PUBG Maker Sues Apple and Google for Not Removing Clone Apps
Krafton, developer popular online battle game PlayerUnknown's Battlegrounds, or PUBG, has sued Apple, Google, and gaming company Garena over PUBG clone apps that copy PUBG gameplay, reports Reuters.
The lawsuit accuses Garena of creating PUBG clones called "Free Fire" and "Free Fire Max," which originated in Singapore and were later released in the United States. Apple and Google are named in the lawsuit for selling the "blatantly infringing version" of PUBG that was created by Garena.
As set forth in detail below, Free Fire and Free Fire Max extensively copy numerous aspects of Battlegrounds, both individually and in combination, including Battlegrounds' copyrighted unique game opening "air drop" feature, the game structure and play, the combination and selection of wearpons, armor, and unique objects, locations, and the overall choice of color schemes, materials, and textures.
Apple and Google are accused of distributing hundreds of millions of copies of the Free Fire apps, earning Garena "hundreds of millions of dollars" and netting Apple and Google a "substantial amount of revenue."
Garena's apps had more than 100 million daily users at the end of 2020, and in 2019 and 2020, Garena said that Free Fire was the most downloaded mobile game globally. Krafton estimates that Garena earned more than $2 billion in 2020, with $100 million of that coming from the U.S.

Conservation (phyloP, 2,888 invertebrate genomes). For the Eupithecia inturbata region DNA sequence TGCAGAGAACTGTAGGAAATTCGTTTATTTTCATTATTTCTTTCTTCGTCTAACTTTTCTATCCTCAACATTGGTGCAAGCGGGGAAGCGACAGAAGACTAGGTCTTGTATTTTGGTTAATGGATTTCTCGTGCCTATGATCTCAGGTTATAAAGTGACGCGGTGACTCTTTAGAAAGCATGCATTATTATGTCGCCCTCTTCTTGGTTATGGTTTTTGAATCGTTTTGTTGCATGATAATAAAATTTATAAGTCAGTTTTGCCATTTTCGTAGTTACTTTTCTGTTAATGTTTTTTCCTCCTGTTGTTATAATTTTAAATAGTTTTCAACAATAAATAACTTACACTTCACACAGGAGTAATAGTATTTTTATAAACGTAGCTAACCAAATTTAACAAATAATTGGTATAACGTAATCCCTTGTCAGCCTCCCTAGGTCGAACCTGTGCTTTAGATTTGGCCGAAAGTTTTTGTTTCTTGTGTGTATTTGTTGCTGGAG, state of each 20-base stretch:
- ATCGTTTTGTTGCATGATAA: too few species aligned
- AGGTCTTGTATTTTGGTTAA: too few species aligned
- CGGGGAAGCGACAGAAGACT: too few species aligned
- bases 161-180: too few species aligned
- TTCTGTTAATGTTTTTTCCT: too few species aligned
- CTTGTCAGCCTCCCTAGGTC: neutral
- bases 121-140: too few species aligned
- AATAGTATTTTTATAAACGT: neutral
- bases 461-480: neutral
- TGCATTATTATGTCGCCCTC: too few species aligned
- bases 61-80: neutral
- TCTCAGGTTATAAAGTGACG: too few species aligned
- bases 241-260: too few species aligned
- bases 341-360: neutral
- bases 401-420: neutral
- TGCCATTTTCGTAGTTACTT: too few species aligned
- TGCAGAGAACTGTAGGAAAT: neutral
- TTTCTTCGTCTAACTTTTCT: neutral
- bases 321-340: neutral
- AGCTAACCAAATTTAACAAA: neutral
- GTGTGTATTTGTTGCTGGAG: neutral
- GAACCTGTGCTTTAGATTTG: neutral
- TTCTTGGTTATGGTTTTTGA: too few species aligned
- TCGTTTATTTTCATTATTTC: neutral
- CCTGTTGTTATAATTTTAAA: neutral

Apple on December 21, 2021 was told that Free Fire infringes on Krafton's PUBG copyrights, but Apple has not taken action to remove the game from the App Store.
The lawsuit goes into great detail on the PUBG gameplay functions that have been copied in the Free Fire apps, but ultimately Krafton is asking for damages and Apple and Google's profits from the sale of the Free Fire apps.
Krafton also had a dispute with NetEase over PUBG clones, but that lawsuit was settled in 2019, and the company also sued Epic Games over Fortnite, but ultimately dropped the lawsuit.
Apps that copy concepts and gameplay features from other apps are nothing new in the App Store, and clone apps have long been a problem. Just this week, in fact, Apple's App Store allowed several clones of popular web game "Wordle" onto the App Store, only pulling them after media outcry.
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